The Punjab has a geographical unity distinct from the neighbouring countries and the rest of India. It is shaped like a scalene triangle balanced on its sharpest angle. The shortest side is in the north and is composed of the massive Himalayas, which separate it from the Tibetan Plateau. The western side is bounded by the River Indus from the point it enters the plains to another point 1650 miles downstream, where it meets the confluence of the Punjab’s rivers at a place appropriately named Panjnad, the five streams. Westwards of the Indus runs a chain of rugged mountains, the Hindu Kush and the Sulaiman, pierced by several passes like the Khyber and the Bolan which have served as inlets for the people of the countries which lie beyond Afghanistan and Baluchistan. The eastern boundary of the Punjab’s triangle is not clearly marked, but from a point near Karnal where the Jumna plunges south-eastwards a jagged line can be drawn up to Panjnad, which will demarcate the state from the rest of Hindustan and the Sindh desert.
The Punjab except for the salt range in its centre, is an extensive plain sloping gently down from the mountains in the north and the west towards the desert in the south. Across this monotonously flat land flow six large rivers: the Indus, Jhelum, Chenab, Ravi, Beas, and the Sutlej. In the intra-fluvial tracts or doabs* between these rivers and the in the western half of the tract between the Sutlej and the Jumna live people who speak the Punjabi language and describe themselves as the people of the Punjab. The homeland of the vast majority of the Sikhs is in the doabs between the Chenab and the Jumna.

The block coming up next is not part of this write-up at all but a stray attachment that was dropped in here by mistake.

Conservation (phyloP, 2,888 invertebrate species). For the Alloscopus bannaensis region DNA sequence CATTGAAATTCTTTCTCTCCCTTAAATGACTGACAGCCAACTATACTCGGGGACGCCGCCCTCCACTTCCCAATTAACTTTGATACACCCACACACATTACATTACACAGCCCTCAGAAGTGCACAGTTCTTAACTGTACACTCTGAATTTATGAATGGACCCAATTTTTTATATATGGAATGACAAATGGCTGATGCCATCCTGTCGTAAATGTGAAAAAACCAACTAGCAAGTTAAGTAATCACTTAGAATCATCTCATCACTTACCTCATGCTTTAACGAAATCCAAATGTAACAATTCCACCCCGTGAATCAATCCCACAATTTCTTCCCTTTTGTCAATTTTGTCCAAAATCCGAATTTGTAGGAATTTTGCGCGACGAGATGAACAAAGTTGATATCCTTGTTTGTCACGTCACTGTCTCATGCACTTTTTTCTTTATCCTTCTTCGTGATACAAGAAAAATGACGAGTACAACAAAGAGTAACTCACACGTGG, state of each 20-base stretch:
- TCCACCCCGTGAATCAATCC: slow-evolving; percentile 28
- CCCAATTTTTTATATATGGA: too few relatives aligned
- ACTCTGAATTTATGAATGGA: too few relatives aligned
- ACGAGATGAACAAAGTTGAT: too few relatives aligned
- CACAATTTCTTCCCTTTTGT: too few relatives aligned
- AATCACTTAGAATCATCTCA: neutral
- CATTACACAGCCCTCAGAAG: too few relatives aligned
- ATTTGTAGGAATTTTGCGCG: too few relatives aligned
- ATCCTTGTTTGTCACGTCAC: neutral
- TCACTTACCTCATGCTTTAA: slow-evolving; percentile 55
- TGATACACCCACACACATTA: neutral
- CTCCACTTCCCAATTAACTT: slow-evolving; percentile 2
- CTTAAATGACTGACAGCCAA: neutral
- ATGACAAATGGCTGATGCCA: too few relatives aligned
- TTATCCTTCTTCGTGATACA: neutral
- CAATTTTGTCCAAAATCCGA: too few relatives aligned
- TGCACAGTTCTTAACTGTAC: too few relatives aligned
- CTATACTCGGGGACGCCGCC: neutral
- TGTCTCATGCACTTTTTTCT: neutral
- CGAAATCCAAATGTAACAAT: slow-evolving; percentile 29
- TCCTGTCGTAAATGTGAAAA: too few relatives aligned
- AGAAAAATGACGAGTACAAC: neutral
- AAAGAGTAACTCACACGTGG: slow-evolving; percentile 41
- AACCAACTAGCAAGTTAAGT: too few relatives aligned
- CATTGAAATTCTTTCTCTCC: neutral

*The intra-fluvial tracts or mesopotamias are known in the Punjab as doabs—two waters. Except for the doabs between the Indus and the Jhelum and the Sutlej and the Jumna, they are known by a combination of the names of the two rivers between which they lie. These names were coined in the time of Emperor Akbar, presumably by his minister, Todar Mal.
a) The Sindh Sagar Doab, between the Indus and the Jhelum.
b) The Chaj Doab between the Chenab and the Jhelum. This doab was also known as Dhanni-Gheb, Chinhat-Chenab, and Behat (which is another name for the Jhelum).
c) The Rechna Doab between the Ravi and the Chenab. At one time this area was also known as Dharpi.
d) The Bari Doab between the Beas and the Ravi. The tract on either side of the Ravi south of Lahore was at one time called Nakki.
e) The Bist Doab or the Bist-Jullundur Doab between the Beas and the Sutlej. The area also known as Seeroval because of the many hill torrents (sirs) which intersect it.
f) The Cis-Sutlej Doab between the Sutlej and Jumna. Only the northwestern portion of this Doab is strictly in the Punjab.
Since the River Sutlej runs through the middle of the zone of the main concentration of Sikh population, historians refer to the region west of the river as Trans-Sutlej and that east of the river as the Cis-Sutlej. This division corresponds roughly to the traditional division of the Punjab into Majha and Malwa.
In addition to these divisions, the following Punjabi names for different regions have been (and in some cases still are) used.
a) Potohar or Dhanni Potohar for Rawalpindi district including a part of Jhelum district.